It's time to prune fruit trees

This is the best time of the season to prune your apple and other fruit trees. Horticulturist Amy Ivy has the best tips and how-to information to help insure good production.  Go to full article
Five Omar Mualimm-ak, speaking at St. Lawrence University earlier this month. Photo: Tzintzun Aguilar
Five Omar Mualimm-ak, speaking at St. Lawrence University earlier this month. Photo: Tzintzun Aguilar

Five Mualimm-ak: A voice out of solitary confinement

Last month, the state of New York made sweeping changes to its use of solitary confinement. The new policy, signed by a federal judge, prohibits anyone under the age of 18, women who are pregnant, and people with severe mental illness, from being locked away in solitary.

Five Mualimm-ak helped write the new protocol. He's a prison reform activist. Mualimm-ak spent five years of his life in solitary confinement, out of 12 years he served inside New York prisons on charges that were later overturned. He was in Canton last week for talks and events at St. Lawrence University, and sat down with Martha Foley.  Go to full article
Seed packet for a disease-resistant variety of cucumber. Photo: <a href="http://www.flickr.com/photos/20561948@N00/3472478600/">Cris</a>, Creative Commons, somew rights reserved
Seed packet for a disease-resistant variety of cucumber. Photo: Cris, Creative Commons, somew rights reserved

Disease resistant seeds? What's that?

It's a detail you don't want to miss, because planting "disease resistant" varieties of flower, fruits and vegetables could save a lot of heartache during the gardening season.

But, Cooperative Extension horticulturist Amy Ivy says, "being disease resistant doesn't mean it's disease proof." That said, planting, say, squash that resists powdery mildew can be a real advantage. It isn't a cure, but it's a preventive step that can help produce a squash harvest rather than a squash failure.  Go to full article
The Robinson Bay breaks Seaway ice back in 2001. NCPR file photo: Lisa Lazenby
The Robinson Bay breaks Seaway ice back in 2001. NCPR file photo: Lisa Lazenby

Seaway ice breakers coming, season opens March 31

In a press release yesterday, the St. Lawrence Seaway Development Authority announced ice-breaking will soon be underway in advance of the opening of the shipping season March 31.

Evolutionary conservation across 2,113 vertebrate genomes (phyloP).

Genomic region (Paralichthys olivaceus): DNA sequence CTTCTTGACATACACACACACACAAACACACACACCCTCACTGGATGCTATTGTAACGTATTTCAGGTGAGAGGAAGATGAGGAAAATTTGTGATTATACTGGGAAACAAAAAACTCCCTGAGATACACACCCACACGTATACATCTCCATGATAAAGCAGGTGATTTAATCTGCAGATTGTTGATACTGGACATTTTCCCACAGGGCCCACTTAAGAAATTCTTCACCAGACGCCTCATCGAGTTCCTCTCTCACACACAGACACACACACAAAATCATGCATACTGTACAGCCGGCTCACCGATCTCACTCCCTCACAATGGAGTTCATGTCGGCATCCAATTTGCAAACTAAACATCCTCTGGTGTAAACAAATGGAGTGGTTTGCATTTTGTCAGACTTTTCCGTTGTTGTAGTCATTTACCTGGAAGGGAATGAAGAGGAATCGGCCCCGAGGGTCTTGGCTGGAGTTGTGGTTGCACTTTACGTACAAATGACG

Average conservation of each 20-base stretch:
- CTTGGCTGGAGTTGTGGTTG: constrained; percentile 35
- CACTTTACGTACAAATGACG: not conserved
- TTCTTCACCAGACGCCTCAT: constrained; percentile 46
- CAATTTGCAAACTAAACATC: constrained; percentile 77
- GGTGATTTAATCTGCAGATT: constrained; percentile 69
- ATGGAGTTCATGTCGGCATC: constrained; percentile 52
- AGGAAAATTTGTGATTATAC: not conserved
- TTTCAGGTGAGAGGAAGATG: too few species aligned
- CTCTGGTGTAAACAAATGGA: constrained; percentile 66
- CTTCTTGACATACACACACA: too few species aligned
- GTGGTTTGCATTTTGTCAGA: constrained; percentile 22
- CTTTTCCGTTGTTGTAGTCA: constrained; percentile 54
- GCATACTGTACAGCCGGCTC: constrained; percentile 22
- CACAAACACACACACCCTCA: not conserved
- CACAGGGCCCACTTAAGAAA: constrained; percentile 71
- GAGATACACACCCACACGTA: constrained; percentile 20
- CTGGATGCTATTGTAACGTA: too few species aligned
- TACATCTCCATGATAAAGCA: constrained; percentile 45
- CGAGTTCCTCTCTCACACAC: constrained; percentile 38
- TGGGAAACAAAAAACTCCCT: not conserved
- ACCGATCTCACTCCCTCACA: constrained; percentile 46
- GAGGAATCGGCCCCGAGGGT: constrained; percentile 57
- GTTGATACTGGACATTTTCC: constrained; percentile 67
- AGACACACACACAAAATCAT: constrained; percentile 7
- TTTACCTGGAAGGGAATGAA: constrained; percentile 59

Lori Curran, spokesperson for the agency, says it's hard to be specific about exactly when ice-breaking will progress upstream to the Eisenhower and Snell Locks near Massena. She said they're now waiting for a Canadian ice-breaker to clear the channel from the first lock in Montreal. She said it's expected to start moving upstream over the next couple of days.

Ice fishermen, snowmobilers, ATV riders are asked to stay away areas where ice has been cleared to avoid numerous open water leads and unstable ice cover caused by the clearing.  Go to full article
Fishing the Salmon River, one of the Lake Ontario tributaries stocked by the DEC. Photo: David Chanatry, New York Reporting Project
Fishing the Salmon River, one of the Lake Ontario tributaries stocked by the DEC. Photo: David Chanatry, New York Reporting Project

Lake Ontario sport fishery is a $110M business

A successful stocking program has led Lake Ontario to be one of the premier fishing destinations in the Great Lakes.

The Department of Environmental Conservation pumps trout and salmon into the lake each year. That brings out more than 2.5 million anglers to the lake and its tributaries.  Go to full article
This year's "wobbly" polar vortex (left) compared to last year's more "compact" vortex. Image: NOAA
This year's "wobbly" polar vortex (left) compared to last year's more "compact" vortex. Image: NOAA

What's up in the sky, and what's up with the weather

The night sky, and so much more today from St. Lawrence University Physics professor Aileen O'Donoghue.

In fact it's a double-header today: the sky, and the wobbly polar vortex.  Go to full article
Martha Foley's husband Everett Smith illustrating how deep the snow is inside their 7-foot garden fence, last Thursday just after the last big snow. Photo: Martha Foley
Martha Foley's husband Everett Smith illustrating how deep the snow is inside their 7-foot garden fence, last Thursday just after the last big snow. Photo: Martha Foley

Your garden and the deep, deep cold

Extreme cold nights this week are adding to concerns about how this cold, snowy and icy winter will affect how the yard and garden will grow this year. How deep is the frostline? Is the snow cover protecting perennials? Or is an icy crust smothering the grass? What about flowering shrubs?

Cooperative Extension horticulturist Amy Ivy says the consequences of the winter likely won't be good, especially as trees and shrubs may be beginning to "wake up" as spring approaches. That makes them more vulnerable to the cold. But she says there really isn't much you can do, except wait and see.  Go to full article